I also quite like Jessi as a character. She makes a lot of bad decisions and isn’t always nice, but you understand where she’s coming from, and she does apologize both to Gina for slut-shaming her, and her mother for acting out. I find Jessi to be the most sympathetic and relatable of the three leads, and I really like how they show her insecurity and how she takes out her frustrations on her mother. I’m not entirely sure about boys, but I know a lot of girls do this to their mothers, and I was one of them. I have mixed feelings about this case, though, because her mother is making things incredibly difficult for Jessi by throwing her father out and sleeping with Cantor Dina. It’s clear that this is a very complicated situation and Jessi’s dad is a loser, but I can’t help feeling like her mother should try and make things work rather than humiliating and traumatizing her daughter in this way. My parents were together for my whole childhood and still are, but I’ve always found it difficult to sympathize with people who break up their families with infidelity and divorce. It’s hard to understand, and very easy to sympathize with Jessi and her complicated emotions during this time. I also really like how they showed Jessi and the other girls tormenting Gina for being a “slut” and how it’s really because they’re jealous and a bit vindictive. Gina probably got it the worst this season because all of her classmates see her as an object: one of jealousy and misdirected anger for the girls and one of desire for the boys. It’d be interesting to learn even more about her in potential ongoing seasons.
Nick and Andrew get interesting storylines too, most notably Nick’s pursuit of Gina. He says he cares about how smart and funny she is, and that seems to be true, but it’s still telling that he never paid attention to her until she blossomed, and the same is true of all the boys in the class. As with most issues the show tackles, Nick doesn’t get off easy, and neither does anybody else, and his relationship with Gina is destroyed when he tells everyone he got to make out with her and feel her up. Andrew is similarly crucified for his newfound libido, and as with Jessi’s freak out, I think this is something most people can probably relate to. The Shame Wizard is a physical manifestation of the guilt most people grow up feeling about sex and attraction. Andrew’s treatment of Lola is questionable, as is pointed out, but I have difficulty feeling sorry for her. She makes a big deal about how nobody wants to be friends with her, and she’s frequently alone, but that’s because she’s a terrible person who’s continuously mean to everyone else.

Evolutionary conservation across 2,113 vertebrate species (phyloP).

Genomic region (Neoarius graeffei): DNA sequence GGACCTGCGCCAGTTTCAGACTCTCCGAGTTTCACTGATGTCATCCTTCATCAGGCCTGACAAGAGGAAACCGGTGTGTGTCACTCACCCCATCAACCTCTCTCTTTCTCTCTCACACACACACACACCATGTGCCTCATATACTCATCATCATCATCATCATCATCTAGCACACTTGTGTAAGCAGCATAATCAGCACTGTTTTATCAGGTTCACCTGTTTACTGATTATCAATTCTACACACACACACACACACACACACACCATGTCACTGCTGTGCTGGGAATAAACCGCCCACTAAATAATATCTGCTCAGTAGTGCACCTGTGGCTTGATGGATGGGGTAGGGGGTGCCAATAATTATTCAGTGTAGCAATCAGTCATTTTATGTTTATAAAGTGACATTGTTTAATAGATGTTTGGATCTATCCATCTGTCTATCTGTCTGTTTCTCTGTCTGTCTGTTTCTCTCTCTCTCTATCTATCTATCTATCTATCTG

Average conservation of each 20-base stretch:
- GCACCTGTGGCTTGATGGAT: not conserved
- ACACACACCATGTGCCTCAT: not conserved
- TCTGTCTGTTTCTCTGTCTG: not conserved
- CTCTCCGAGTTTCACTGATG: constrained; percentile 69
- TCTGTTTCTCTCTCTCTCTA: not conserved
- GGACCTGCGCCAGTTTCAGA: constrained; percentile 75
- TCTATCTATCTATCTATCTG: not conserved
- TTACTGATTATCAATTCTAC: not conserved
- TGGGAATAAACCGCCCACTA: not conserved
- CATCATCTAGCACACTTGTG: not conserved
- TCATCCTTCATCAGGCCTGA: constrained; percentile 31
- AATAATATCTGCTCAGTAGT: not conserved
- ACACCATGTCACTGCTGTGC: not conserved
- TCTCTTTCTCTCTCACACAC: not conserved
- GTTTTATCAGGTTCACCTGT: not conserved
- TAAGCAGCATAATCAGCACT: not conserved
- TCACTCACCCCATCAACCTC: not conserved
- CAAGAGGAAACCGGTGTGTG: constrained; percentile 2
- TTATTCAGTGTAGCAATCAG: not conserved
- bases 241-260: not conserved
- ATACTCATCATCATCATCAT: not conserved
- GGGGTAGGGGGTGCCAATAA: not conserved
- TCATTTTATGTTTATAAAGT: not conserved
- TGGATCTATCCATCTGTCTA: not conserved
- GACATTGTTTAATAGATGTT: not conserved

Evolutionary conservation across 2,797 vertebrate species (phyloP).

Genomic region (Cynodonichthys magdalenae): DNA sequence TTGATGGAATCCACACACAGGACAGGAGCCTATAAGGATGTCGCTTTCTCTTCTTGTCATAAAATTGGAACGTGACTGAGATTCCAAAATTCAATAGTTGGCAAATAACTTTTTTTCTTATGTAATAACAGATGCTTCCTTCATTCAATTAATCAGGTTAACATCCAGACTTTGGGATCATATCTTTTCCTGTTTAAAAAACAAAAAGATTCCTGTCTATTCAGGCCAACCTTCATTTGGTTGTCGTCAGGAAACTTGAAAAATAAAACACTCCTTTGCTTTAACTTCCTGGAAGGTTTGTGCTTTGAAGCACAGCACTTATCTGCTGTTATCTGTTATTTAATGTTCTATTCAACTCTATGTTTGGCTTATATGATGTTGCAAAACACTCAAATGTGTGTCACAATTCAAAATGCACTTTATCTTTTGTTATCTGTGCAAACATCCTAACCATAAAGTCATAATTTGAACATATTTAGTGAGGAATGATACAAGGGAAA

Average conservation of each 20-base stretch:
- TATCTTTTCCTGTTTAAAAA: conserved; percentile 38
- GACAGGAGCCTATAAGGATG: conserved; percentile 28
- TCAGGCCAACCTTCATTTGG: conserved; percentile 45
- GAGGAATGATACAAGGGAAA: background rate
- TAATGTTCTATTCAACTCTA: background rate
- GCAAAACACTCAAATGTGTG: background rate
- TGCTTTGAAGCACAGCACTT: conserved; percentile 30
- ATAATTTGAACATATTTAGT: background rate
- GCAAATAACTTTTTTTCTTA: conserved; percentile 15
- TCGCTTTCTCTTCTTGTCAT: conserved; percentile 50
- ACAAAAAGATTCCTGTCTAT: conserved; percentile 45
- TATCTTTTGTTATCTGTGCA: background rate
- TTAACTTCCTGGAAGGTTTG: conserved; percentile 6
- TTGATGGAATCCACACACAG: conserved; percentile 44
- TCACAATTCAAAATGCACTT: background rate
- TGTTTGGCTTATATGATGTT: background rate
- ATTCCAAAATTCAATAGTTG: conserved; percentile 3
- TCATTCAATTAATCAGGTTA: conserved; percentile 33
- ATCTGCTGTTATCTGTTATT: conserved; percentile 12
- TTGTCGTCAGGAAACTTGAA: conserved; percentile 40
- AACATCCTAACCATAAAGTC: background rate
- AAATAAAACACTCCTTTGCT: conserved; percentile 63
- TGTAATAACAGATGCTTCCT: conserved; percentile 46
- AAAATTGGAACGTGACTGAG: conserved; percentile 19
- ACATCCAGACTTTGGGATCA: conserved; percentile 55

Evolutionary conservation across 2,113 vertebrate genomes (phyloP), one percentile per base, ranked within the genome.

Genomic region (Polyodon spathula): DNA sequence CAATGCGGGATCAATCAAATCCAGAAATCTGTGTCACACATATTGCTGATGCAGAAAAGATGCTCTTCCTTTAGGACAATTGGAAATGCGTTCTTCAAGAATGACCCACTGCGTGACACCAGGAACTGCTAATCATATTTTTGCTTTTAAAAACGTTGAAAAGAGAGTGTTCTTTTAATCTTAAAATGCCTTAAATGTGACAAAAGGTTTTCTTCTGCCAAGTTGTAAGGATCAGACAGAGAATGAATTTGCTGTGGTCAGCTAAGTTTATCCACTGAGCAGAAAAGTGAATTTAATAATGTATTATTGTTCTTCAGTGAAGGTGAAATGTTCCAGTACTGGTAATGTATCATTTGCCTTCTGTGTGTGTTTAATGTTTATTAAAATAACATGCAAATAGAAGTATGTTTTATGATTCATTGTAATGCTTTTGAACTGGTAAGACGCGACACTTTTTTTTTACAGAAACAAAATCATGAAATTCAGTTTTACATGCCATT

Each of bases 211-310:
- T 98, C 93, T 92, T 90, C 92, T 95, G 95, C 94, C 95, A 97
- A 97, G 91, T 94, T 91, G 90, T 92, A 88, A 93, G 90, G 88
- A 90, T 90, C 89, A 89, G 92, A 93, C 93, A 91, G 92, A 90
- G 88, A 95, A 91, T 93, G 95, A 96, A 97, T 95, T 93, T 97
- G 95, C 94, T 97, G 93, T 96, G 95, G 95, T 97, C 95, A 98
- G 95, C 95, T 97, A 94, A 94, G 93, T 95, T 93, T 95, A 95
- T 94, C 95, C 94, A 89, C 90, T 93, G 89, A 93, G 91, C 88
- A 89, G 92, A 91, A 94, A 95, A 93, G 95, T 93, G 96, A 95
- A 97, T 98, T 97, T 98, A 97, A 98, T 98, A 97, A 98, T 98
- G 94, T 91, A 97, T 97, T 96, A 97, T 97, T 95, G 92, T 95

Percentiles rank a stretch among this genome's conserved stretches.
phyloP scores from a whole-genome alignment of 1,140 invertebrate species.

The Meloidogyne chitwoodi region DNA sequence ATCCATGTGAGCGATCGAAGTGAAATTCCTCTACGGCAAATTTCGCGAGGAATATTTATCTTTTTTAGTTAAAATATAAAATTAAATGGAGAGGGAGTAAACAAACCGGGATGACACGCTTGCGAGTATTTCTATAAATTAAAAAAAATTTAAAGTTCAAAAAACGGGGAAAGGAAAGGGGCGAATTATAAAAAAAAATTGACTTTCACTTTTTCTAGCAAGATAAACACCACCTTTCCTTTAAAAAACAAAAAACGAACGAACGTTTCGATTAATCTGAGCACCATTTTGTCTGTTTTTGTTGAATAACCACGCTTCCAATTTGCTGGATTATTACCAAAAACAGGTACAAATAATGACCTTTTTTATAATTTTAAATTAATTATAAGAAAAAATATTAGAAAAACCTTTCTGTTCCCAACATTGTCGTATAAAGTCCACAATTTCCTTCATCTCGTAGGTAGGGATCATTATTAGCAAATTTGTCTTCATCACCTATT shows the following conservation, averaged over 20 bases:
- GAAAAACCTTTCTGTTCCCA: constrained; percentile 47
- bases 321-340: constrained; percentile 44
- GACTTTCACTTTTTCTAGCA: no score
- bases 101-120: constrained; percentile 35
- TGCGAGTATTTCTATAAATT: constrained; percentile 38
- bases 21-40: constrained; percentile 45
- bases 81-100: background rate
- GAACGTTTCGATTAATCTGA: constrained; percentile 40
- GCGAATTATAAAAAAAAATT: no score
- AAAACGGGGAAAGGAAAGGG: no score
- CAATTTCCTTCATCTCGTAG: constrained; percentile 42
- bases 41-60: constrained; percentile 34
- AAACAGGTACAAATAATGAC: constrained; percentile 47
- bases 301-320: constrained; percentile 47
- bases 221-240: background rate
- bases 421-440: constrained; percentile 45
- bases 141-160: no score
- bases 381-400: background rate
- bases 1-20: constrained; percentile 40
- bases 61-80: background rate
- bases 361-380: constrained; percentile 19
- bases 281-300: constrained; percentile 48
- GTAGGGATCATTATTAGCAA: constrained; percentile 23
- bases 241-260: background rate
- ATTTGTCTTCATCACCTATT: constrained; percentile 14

One thing that bothered me is that there’s a scene in episode 4, “Pantsing Week,” where Nick gets pantsed in public and is, of course, humiliated, but then this is forgotten and rarely mentioned again throughout the remaining six episodes. I’m not saying this should have been the focus or anything, but why show something so horrible and make it so dramatic just to drop it? Nick and everyone else seemed to be over it as soon as the credits rolled. I also have to say that I don’t like it when they show the kids naked and the girls topless. It feels exceptionally creepy showing all these pre-pubescent and just-now-pubescent kids in this way. I know it’s animated, and again, they’re trying to make a point, but this just seems wrong. I also don’t care for Coach Steve or find him very funny at all. Stupid characters like this just blow my mind; it’s not interesting, and it’s not funny, so it ends up feeling like I’m missing something. I find it distracting that all of the kids are voiced by adults, but this may be something of a moot point since it’s a show for adults. The actors mostly do an excellent job; it just takes me out of the story whenever they do this with cartoons.
Overall, Big Mouth season two, like season one, is just okay. I’m not really with the people who hate it and find it offensive, but I can’t say I love it or think it’s brilliant either. There are a lot of great ideas here, usually the more serious themes of shame and coping with changes in your body and your life. I love this show’s take on body positivity and not shaming others for their choices, and sometimes these kids are really put through the wringer. I just really, really hate this animation style and the humor literally feels like it was written by a five-year-old. A mostly great voice cast, interesting storylines and sympathetic characters make Big Mouth worth watching once, but they don’t quite save it from its darker instincts.